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MIT Created A Robot That Can Teach Its Own Kind

If you think building a robot is hard, imagine teaching one.

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If you think building a robot is hard, imagine teaching one. All of that effort that goes into programming it is just horrendous.

You see, to build a robot to open a door knob, per se, there’s essentially only 2 ways to teach it. The first is by motion planning, in which the programmer codes and specifies each of the motor’s movements, and the second is Mimicry in which robots learn by watching a human perform the task.

Both methods have disadvantages. Motion planning can allow you to code for all the different situations and variations the robot can encounter, but it takes a lot of time and effort. Mimicry is fast and simple, but blocks its adaptability, as one slight change of detail means that the robot has to learn everything from a scratch again.

This is why a team of researchers from MIT’s Computer Science and Artificial Intelligence Laboratory (CSAIL) have invented a method that combines the two methods together for the best results. Essentially, it’s a robot that teaches a robot “how to robot”. Nice.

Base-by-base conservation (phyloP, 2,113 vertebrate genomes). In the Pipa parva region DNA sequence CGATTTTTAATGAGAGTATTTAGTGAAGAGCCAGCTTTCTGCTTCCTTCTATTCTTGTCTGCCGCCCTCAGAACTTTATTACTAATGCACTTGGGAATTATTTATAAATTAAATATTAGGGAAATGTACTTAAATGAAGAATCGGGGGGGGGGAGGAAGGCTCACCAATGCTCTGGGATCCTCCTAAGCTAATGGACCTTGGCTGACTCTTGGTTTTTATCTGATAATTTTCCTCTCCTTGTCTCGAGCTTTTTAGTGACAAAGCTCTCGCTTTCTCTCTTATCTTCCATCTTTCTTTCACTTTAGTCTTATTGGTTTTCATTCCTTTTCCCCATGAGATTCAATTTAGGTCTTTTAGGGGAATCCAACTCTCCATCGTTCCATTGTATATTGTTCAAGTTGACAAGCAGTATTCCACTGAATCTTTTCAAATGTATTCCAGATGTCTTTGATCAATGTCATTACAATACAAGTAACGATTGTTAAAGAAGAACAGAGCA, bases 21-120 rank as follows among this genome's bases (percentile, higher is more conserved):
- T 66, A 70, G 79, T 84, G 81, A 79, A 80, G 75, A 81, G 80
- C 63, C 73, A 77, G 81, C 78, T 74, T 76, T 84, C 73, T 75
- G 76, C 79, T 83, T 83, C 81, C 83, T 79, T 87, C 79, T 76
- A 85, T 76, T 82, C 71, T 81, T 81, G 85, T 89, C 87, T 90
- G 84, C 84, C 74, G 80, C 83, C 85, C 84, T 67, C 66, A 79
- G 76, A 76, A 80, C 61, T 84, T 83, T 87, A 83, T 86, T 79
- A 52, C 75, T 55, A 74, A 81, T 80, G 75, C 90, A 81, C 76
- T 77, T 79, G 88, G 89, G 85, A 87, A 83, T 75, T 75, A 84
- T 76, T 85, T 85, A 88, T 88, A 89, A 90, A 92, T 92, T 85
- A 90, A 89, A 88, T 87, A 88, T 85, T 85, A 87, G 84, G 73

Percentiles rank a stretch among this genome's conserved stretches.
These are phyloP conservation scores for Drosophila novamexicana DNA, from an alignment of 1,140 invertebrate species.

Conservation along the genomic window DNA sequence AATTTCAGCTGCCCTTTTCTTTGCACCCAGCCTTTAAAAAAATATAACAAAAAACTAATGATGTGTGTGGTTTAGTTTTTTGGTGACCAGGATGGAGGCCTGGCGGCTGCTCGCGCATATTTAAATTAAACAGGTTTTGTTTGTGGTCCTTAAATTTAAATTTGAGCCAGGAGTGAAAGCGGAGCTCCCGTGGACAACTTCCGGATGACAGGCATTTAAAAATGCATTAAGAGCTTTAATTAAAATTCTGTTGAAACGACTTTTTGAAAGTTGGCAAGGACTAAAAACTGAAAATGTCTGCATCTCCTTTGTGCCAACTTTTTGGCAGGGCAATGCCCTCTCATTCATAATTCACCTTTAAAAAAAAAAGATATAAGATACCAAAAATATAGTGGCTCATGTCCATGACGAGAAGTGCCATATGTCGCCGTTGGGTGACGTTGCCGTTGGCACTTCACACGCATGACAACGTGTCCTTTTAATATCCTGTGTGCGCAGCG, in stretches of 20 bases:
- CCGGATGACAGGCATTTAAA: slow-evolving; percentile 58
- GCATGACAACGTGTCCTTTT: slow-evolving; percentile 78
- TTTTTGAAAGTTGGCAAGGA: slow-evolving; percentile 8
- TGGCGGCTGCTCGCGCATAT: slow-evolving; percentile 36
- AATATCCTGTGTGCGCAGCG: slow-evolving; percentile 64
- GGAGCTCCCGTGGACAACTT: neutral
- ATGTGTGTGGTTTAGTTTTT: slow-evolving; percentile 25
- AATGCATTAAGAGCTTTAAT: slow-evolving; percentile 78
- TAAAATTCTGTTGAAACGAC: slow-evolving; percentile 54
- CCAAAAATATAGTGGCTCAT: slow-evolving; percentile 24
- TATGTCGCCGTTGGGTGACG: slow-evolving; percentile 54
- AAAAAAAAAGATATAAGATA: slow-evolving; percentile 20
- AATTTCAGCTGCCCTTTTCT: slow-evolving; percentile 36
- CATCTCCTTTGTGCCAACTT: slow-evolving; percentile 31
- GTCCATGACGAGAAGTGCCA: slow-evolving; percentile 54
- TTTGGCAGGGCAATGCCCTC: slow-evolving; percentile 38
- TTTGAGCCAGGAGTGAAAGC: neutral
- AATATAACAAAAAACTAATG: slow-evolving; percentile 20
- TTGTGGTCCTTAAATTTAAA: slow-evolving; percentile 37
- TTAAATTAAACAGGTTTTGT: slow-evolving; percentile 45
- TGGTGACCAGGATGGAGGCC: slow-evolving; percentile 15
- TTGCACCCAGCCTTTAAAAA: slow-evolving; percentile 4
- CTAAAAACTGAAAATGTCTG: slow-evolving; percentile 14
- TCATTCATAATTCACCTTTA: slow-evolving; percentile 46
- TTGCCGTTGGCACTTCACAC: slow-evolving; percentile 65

Source: Youtube, MITCSAIL

The technology is called C-LEARN, and it works by making a robot learn a task through mimicry, then translate that data into code that other motion planning robots can use. Basically, C-LEARN is a robot that learns a task from a human, and then codes that task into an algorithm to teach it to other robots.

“By combining the intuitiveness of learning from demonstration with the precision of motion-planning algorithms, this approach can help robots do new types of tasks that they haven’t been able to learn before,” says researcher Claudia Pérez-D’Arpino.

Source: MIT News

This makes motion planning much easier. Instead of manually programming every single possible variety of movement and change in detail, the programmers can instead rely on a single shared library. The movements that C-LEARN also makes aren’t hard-coded, so the robots it teaches will be more adaptive to changes in detail. Their next step is to improve the algorithm even further by making it handle even more drastic changes in detail and circumstance.

It’s a pretty neat piece of tech.

Article Sources:

Popular Mechanics


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